Around the time of Christ’s birth, while the Roman Empire was reigning over the civilized world, a group of Indian hunters in what is now Sarpy Creek, Montana, chased a herd of 2,000 wild bison into a narrow drainage area and launched an attack, filling the sky with a sheet of arrows. As the wooly beasts lay bleeding to death from their wounds, the hunters then set upon them with their flint knives, scouring the animals for meat, hide, and bones. These mass hunts went on for a millenia, and were a super-efficient way to get all the things the tribes needed in order to last through the brutal winters.
Today, hundreds of “bison kill sites” dot plains and prairies of North America—compacted bone beds littered with arrowheads and other artifacts. What makes the Sarpy site special, archeologists say, is that it seems to have been closed in a religious ceremony: the hunters laid their weapons—many of them unused—as offerings on top of the roughly 30,000 pounds of bison bones then buried it all.
For 2,000 years, those spears, flint knives, and projectile points lay under a carpet of prairie grass, untouched.
Until 2005, when the site was uncovered by Westmoreland Resources, a company seeking to expand its Absaloka coal mine, who found that the massive bison bone bed was in the way. Working in compliance with federal laws, the company hired a consultant who excavated the site for two years, salvaging enough artifacts and bone to nearly fill a semitrailer. Then, in a plan backed by the federal government, he plowed 98 percent of the site into a heap with a backhoe, a move that amounts to “nothing less than controlled, federally sanctioned looting,” according to archaeologist and Utah State University professor Judson Finley.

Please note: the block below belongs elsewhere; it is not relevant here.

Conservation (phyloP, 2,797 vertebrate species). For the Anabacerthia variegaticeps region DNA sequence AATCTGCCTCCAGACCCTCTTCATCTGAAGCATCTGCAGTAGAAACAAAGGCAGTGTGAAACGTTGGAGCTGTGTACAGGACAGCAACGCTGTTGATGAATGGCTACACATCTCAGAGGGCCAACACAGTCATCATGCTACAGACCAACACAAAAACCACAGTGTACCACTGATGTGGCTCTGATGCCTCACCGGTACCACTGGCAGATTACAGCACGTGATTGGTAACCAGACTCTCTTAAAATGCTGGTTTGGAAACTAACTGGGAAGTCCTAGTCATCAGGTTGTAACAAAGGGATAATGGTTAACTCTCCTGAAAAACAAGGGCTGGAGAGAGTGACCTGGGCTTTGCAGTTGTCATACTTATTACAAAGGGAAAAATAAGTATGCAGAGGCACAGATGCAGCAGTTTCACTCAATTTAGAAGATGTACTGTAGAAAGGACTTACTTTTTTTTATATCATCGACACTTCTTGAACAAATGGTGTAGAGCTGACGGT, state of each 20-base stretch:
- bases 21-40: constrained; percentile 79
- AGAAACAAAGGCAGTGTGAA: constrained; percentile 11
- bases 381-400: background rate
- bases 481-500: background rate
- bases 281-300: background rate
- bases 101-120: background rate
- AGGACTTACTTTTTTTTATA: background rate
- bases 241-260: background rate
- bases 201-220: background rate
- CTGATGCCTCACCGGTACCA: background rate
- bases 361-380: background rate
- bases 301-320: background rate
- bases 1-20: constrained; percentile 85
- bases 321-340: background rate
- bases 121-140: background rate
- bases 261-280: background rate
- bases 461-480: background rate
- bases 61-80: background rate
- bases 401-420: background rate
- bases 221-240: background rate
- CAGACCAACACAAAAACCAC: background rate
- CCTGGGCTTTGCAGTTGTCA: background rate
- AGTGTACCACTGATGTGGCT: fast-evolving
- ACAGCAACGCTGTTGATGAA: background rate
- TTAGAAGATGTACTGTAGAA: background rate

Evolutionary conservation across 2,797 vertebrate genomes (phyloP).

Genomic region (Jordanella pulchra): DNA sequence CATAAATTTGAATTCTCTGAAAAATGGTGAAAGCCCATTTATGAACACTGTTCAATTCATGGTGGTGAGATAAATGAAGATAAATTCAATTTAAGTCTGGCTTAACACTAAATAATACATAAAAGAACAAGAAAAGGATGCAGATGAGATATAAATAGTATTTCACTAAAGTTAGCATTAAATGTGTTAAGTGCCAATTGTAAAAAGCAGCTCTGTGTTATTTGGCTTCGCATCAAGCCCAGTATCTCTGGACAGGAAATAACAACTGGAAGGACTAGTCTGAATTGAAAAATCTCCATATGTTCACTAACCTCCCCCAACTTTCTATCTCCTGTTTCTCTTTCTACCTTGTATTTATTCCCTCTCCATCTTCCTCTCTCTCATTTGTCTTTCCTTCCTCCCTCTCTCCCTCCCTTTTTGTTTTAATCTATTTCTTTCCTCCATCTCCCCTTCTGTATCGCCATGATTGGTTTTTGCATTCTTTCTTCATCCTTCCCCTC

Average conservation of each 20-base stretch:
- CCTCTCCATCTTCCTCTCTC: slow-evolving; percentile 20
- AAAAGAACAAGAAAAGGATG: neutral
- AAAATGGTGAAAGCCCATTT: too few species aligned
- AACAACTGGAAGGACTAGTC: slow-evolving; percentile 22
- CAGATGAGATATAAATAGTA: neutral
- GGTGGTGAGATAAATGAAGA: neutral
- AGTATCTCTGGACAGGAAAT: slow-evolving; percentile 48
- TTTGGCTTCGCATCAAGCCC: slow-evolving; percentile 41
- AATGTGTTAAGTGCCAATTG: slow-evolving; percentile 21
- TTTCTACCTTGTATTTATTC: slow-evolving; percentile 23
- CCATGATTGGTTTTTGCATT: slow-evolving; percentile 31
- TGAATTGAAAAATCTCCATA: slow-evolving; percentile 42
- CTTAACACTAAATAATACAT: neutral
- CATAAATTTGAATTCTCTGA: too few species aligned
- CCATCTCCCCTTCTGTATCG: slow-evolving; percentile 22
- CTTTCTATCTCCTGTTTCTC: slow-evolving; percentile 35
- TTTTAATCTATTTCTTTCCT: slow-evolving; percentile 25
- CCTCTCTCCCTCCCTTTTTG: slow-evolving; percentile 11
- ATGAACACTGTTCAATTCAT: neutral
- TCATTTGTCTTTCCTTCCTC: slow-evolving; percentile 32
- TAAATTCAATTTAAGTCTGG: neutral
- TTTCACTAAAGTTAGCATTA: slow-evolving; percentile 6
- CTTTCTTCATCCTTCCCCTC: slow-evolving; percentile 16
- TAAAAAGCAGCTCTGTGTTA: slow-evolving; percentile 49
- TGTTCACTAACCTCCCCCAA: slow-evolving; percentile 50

The site should have been painstakingly excavated with delicate hand tools over a period of several years, said Kelly Branam, a cultural anthropologist and professor at St. Cloud State University.
But Tom Durham, vice president of planning and engineering of Westmoreland Resources, maintains that the “artifacts were treated with the respect they deserve. We don’t just go in and rape and scrape.” The bone bed sits on the Crow Indian reservation, as does the Absaloka mine, which Westmoreland has been operating under a lease from the Crow since 1974. “We have a lot of respect for that culture,” said Durham, “and have tried very hard to work with those folks.”
LAST AUGUST, WITH THE temperature hovering just over 100 degrees, Berdick Two Leggins, tribal historic preservation officer for the Crow tribe, pulled an arrowhead from beneath a rock where he had hidden it away. “These offerings were made because people were thankful,” he told me, turning the gleaming stone in the palm of his hand. “For the food, the hides, and bones.”
To him, bulldozing the site into a heap is a desecration and has invited a curse on the land, one that was foretold by Crow Chief Blackfoot when he signed away Crow land in a treaty nearly 150 years ago.